My own fieldwork at North Head has filled me with wonder not only at its layers of institutional history and (re-)built heritage, but also its ever-changing affects, from a cloying claustrophobia to an exuberant freedom. These visceralities, moreover, are reflected in the diverse historical experiences of quarantine that emerge from diaries, letters, rock carvings and – yes – the headstones that remain from the Quarantine Station’s three burial grounds.

Cemeteries undeniably attract a devoted following of ‘taphophiles’, yet as Lisa Murray has affirmed, few conform to the black-clad, lily-toting goth stereotype. From picnickers to ramblers, genealogists to mourners, burial places foster curiosity, contemplation and communion.

The urge to understand is something I’ve recognised in public responses to the Quarantine Station’s variegated past. As with ghost tours, empathetic identification with infirmity, illness or mortality is often enhanced by the immediacy of being in place – especially a burial place.

Beginning with where the bodies lie may seem a base ploy but it sparks a genuine engagement, a leaning forward to understand more about the lives that preceded these deaths. It can open questions about the changing cultural landscape, the institutions that shaped its shifting meanings, and the affective diversity of history conveyed to us by those who survived.

Peter Hobbins’ history of Sydney’s North Head Quarantine Station, Stories from the Sandstone (2016), was co-authored with archaeologists Ursula K Frederick and Anne Clarke.

Image: The overgrown headstone of Joseph Ambler (d.1854), lying lost and forgotten in the Quarantine Station’s Second Burial Ground, photographed by Peter Hobbins.


Five minutes with Naomi Parry


… a freelance historian, heritage consultant and editor who loves working on community histories.

Naomi’s current area of interest is the life and milieu of Musquito, who was exiled from NSW in 1805 and hanged in Tasmania as a bushranger in 1825.

What made you decide to pursue a career in history?
I grew up in a socially and economically depressed part of Tasmania but managed to get to the University of Tasmania where I learned about story-telling and sources from Rod Thomson’s stunning lectures on barbarian Europe. I only really began doing Australian history when I worked for a town planning firm in Sydney, doing conservation management plans and archival research.

After a spell with the Historic Houses Trust I went to Macquarie University, where I sat at the feet of the magical and inspiring late Jill Roe. By that stage I had begun to see Australian history as much more than just conservation and recording – it could be a vehicle for social change. My PhD followed. By comparing the lives of black and white kids in welfare, it addressed the Howard government’s insistence that the treatment of the stolen generations was in accordance with the welfare standards of the time.

While I love teaching, I didn’t want to be an academic; I wanted to talk to every day people about history and to work for social change. I did some policy work then ran Eskbank House and Museum for Lithgow City Council before Shurlee Swain coaxed me to work on the Find & Connect web resource, which was about making a real difference to the lives of people who grew up in children’s institutions by helping them find their records.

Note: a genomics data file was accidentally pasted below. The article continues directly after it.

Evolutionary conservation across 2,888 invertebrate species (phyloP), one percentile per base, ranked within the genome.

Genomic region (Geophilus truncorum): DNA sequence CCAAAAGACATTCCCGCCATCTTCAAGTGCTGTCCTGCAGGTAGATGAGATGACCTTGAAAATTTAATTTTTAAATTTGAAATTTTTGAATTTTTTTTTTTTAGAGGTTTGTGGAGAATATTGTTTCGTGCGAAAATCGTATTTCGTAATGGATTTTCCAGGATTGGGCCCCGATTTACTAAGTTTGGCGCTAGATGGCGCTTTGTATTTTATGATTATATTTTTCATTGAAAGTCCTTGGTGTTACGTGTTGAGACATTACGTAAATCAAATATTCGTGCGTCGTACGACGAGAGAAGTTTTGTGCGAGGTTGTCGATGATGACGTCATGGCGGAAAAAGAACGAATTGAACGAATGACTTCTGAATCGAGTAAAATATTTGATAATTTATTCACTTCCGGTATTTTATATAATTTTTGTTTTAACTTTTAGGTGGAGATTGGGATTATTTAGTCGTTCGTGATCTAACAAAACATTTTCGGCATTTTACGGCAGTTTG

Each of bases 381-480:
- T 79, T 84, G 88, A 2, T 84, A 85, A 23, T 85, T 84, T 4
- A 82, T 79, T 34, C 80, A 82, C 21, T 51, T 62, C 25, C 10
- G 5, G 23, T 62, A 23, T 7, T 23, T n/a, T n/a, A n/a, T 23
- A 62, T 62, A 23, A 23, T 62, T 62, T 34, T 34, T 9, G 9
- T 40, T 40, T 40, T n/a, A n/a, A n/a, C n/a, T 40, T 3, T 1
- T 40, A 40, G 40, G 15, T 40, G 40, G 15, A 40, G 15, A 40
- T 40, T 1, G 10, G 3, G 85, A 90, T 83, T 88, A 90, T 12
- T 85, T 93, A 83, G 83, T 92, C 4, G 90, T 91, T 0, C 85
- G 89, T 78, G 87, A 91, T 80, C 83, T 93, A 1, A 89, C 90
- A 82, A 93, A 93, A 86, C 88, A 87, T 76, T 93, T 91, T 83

Who is the audience for your history?

I like to talk about history with people, so my work is always pitched at a general audience. I work very hard on my writing – it takes real skill to write in a way that makes deep research and rich content accessible. I have just finished two years writing New South Wales and the Great War with Brad Manera, Stephen Garton, and Will Davies. The challenge of that project was to distil the fine work of contemporary military and academic historians into a form that could be understood by secondary students and the general public. We had wonderful visual sources, but we weighed up every word.

What’s your favourite historical source, book, website or film?

My favourite sources are, without doubt, the state records of NSW and Tasmania’s incredible and virtually untapped government records – I am fascinated by the culture and practices of public administration. Books and films? Too many good ones but I like good stories. My favourite websites are, of course, and, both of which I am proud to have contributed to.

If you had a time machine, where would you go?

I am probably unusual for a historian in that I don’t want to go back in time, because I like this country and travelling in the present. My next trip is Iceland – its ancient parliamentary democracy is quite inspiring, given the times we live in.

Why is history important today?

It’s hard to answer this without sounding glib, and I cannot stand ‘popular histories’ that dramatise the past (or ‘historical fiction’ that falsifies it) but I do see history as stories that help us understand the past and the present. Studying 19th century mining communities, for instance, teaches us the value of workplace safety campaigns and the labour movement. Women who fought for social change should inspire us, while those who lived and died in the Great War and World War II should remind us to uphold the treaties and international agreements that have brought a measure of peace to the world over the last 100 years.